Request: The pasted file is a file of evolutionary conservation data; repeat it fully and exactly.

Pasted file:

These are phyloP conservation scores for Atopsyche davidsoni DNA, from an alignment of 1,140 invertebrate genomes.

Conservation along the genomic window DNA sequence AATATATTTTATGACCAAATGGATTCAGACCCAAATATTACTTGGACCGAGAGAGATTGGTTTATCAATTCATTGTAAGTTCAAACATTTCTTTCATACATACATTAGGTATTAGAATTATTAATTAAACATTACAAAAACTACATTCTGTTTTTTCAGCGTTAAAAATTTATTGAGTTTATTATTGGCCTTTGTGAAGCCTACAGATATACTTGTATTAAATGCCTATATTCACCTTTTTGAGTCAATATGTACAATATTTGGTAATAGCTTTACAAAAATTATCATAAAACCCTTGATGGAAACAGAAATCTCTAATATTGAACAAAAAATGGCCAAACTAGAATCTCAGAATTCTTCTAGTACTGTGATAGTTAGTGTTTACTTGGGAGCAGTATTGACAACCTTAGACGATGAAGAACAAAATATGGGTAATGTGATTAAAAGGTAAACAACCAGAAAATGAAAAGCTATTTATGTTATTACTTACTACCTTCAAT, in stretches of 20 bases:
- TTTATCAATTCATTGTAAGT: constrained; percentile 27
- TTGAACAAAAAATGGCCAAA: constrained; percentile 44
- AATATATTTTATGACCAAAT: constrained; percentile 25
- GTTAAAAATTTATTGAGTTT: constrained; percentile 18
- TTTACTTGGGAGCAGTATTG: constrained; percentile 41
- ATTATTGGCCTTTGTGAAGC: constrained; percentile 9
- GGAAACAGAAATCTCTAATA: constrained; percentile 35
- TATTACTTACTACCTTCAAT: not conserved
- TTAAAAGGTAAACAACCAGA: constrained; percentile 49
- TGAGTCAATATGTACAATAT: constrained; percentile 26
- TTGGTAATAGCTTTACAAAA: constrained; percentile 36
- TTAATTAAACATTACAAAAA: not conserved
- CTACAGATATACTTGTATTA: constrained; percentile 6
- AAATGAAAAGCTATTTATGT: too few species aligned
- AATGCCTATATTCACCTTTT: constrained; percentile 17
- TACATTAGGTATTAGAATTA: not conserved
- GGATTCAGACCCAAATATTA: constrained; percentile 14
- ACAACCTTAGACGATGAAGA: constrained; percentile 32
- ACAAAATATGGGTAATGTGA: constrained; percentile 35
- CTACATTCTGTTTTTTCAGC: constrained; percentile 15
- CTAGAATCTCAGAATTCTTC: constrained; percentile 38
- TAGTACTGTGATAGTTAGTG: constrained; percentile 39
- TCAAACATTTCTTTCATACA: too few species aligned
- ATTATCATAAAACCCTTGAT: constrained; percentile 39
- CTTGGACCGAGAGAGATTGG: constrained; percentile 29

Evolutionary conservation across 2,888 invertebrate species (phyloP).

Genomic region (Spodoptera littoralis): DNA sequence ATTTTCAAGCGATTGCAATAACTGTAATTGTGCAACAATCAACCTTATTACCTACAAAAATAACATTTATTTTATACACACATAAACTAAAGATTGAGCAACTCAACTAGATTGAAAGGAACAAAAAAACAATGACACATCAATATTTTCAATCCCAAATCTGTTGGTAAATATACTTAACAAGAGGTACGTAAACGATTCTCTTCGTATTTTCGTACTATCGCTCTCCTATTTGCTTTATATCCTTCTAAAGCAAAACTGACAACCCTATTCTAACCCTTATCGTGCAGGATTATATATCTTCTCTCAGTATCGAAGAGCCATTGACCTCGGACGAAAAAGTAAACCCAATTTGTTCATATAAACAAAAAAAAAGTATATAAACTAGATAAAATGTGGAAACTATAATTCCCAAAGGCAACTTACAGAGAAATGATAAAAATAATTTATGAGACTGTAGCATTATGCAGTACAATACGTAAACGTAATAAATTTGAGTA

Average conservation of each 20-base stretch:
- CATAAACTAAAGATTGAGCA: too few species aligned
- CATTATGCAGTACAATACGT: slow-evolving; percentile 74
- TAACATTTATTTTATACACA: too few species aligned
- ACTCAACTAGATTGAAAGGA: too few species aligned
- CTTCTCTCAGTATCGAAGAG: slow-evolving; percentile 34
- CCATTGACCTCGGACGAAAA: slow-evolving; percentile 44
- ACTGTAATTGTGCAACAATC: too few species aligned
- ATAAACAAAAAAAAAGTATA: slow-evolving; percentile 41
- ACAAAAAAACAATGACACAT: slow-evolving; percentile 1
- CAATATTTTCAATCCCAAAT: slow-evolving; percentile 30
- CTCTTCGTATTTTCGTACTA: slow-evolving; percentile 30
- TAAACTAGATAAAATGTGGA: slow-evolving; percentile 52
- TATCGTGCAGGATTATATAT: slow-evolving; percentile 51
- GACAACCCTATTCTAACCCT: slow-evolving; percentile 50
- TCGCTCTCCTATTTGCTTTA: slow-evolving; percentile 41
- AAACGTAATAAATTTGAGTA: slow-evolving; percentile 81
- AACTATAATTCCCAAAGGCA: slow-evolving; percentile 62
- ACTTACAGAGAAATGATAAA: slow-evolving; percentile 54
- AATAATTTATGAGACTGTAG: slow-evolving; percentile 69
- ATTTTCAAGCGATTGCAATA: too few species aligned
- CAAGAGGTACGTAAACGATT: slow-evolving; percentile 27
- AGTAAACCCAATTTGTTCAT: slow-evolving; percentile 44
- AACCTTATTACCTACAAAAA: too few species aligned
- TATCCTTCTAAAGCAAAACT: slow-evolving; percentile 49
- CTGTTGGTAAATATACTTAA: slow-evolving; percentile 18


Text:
These are phyloP conservation scores for Atopsyche davidsoni DNA, from an alignment of 1,140 invertebrate genomes.

Conservation along the genomic window DNA sequence AATATATTTTATGACCAAATGGATTCAGACCCAAATATTACTTGGACCGAGAGAGATTGGTTTATCAATTCATTGTAAGTTCAAACATTTCTTTCATACATACATTAGGTATTAGAATTATTAATTAAACATTACAAAAACTACATTCTGTTTTTTCAGCGTTAAAAATTTATTGAGTTTATTATTGGCCTTTGTGAAGCCTACAGATATACTTGTATTAAATGCCTATATTCACCTTTTTGAGTCAATATGTACAATATTTGGTAATAGCTTTACAAAAATTATCATAAAACCCTTGATGGAAACAGAAATCTCTAATATTGAACAAAAAATGGCCAAACTAGAATCTCAGAATTCTTCTAGTACTGTGATAGTTAGTGTTTACTTGGGAGCAGTATTGACAACCTTAGACGATGAAGAACAAAATATGGGTAATGTGATTAAAAGGTAAACAACCAGAAAATGAAAAGCTATTTATGTTATTACTTACTACCTTCAAT, in stretches of 20 bases:
- TTTATCAATTCATTGTAAGT: constrained; percentile 27
- TTGAACAAAAAATGGCCAAA: constrained; percentile 44
- AATATATTTTATGACCAAAT: constrained; percentile 25
- GTTAAAAATTTATTGAGTTT: constrained; percentile 18
- TTTACTTGGGAGCAGTATTG: constrained; percentile 41
- ATTATTGGCCTTTGTGAAGC: constrained; percentile 9
- GGAAACAGAAATCTCTAATA: constrained; percentile 35
- TATTACTTACTACCTTCAAT: not conserved
- TTAAAAGGTAAACAACCAGA: constrained; percentile 49
- TGAGTCAATATGTACAATAT: constrained; percentile 26
- TTGGTAATAGCTTTACAAAA: constrained; percentile 36
- TTAATTAAACATTACAAAAA: not conserved
- CTACAGATATACTTGTATTA: constrained; percentile 6
- AAATGAAAAGCTATTTATGT: too few species aligned
- AATGCCTATATTCACCTTTT: constrained; percentile 17
- TACATTAGGTATTAGAATTA: not conserved
- GGATTCAGACCCAAATATTA: constrained; percentile 14
- ACAACCTTAGACGATGAAGA: constrained; percentile 32
- ACAAAATATGGGTAATGTGA: constrained; percentile 35
- CTACATTCTGTTTTTTCAGC: constrained; percentile 15
- CTAGAATCTCAGAATTCTTC: constrained; percentile 38
- TAGTACTGTGATAGTTAGTG: constrained; percentile 39
- TCAAACATTTCTTTCATACA: too few species aligned
- ATTATCATAAAACCCTTGAT: constrained; percentile 39
- CTTGGACCGAGAGAGATTGG: constrained; percentile 29

Evolutionary conservation across 2,888 invertebrate species (phyloP).

Genomic region (Spodoptera littoralis): DNA sequence ATTTTCAAGCGATTGCAATAACTGTAATTGTGCAACAATCAACCTTATTACCTACAAAAATAACATTTATTTTATACACACATAAACTAAAGATTGAGCAACTCAACTAGATTGAAAGGAACAAAAAAACAATGACACATCAATATTTTCAATCCCAAATCTGTTGGTAAATATACTTAACAAGAGGTACGTAAACGATTCTCTTCGTATTTTCGTACTATCGCTCTCCTATTTGCTTTATATCCTTCTAAAGCAAAACTGACAACCCTATTCTAACCCTTATCGTGCAGGATTATATATCTTCTCTCAGTATCGAAGAGCCATTGACCTCGGACGAAAAAGTAAACCCAATTTGTTCATATAAACAAAAAAAAAGTATATAAACTAGATAAAATGTGGAAACTATAATTCCCAAAGGCAACTTACAGAGAAATGATAAAAATAATTTATGAGACTGTAGCATTATGCAGTACAATACGTAAACGTAATAAATTTGAGTA

Average conservation of each 20-base stretch:
- CATAAACTAAAGATTGAGCA: too few species aligned
- CATTATGCAGTACAATACGT: slow-evolving; percentile 74
- TAACATTTATTTTATACACA: too few species aligned
- ACTCAACTAGATTGAAAGGA: too few species aligned
- CTTCTCTCAGTATCGAAGAG: slow-evolving; percentile 34
- CCATTGACCTCGGACGAAAA: slow-evolving; percentile 44
- ACTGTAATTGTGCAACAATC: too few species aligned
- ATAAACAAAAAAAAAGTATA: slow-evolving; percentile 41
- ACAAAAAAACAATGACACAT: slow-evolving; percentile 1
- CAATATTTTCAATCCCAAAT: slow-evolving; percentile 30
- CTCTTCGTATTTTCGTACTA: slow-evolving; percentile 30
- TAAACTAGATAAAATGTGGA: slow-evolving; percentile 52
- TATCGTGCAGGATTATATAT: slow-evolving; percentile 51
- GACAACCCTATTCTAACCCT: slow-evolving; percentile 50
- TCGCTCTCCTATTTGCTTTA: slow-evolving; percentile 41
- AAACGTAATAAATTTGAGTA: slow-evolving; percentile 81
- AACTATAATTCCCAAAGGCA: slow-evolving; percentile 62
- ACTTACAGAGAAATGATAAA: slow-evolving; percentile 54
- AATAATTTATGAGACTGTAG: slow-evolving; percentile 69
- ATTTTCAAGCGATTGCAATA: too few species aligned
- CAAGAGGTACGTAAACGATT: slow-evolving; percentile 27
- AGTAAACCCAATTTGTTCAT: slow-evolving; percentile 44
- AACCTTATTACCTACAAAAA: too few species aligned
- TATCCTTCTAAAGCAAAACT: slow-evolving; percentile 49
- CTGTTGGTAAATATACTTAA: slow-evolving; percentile 18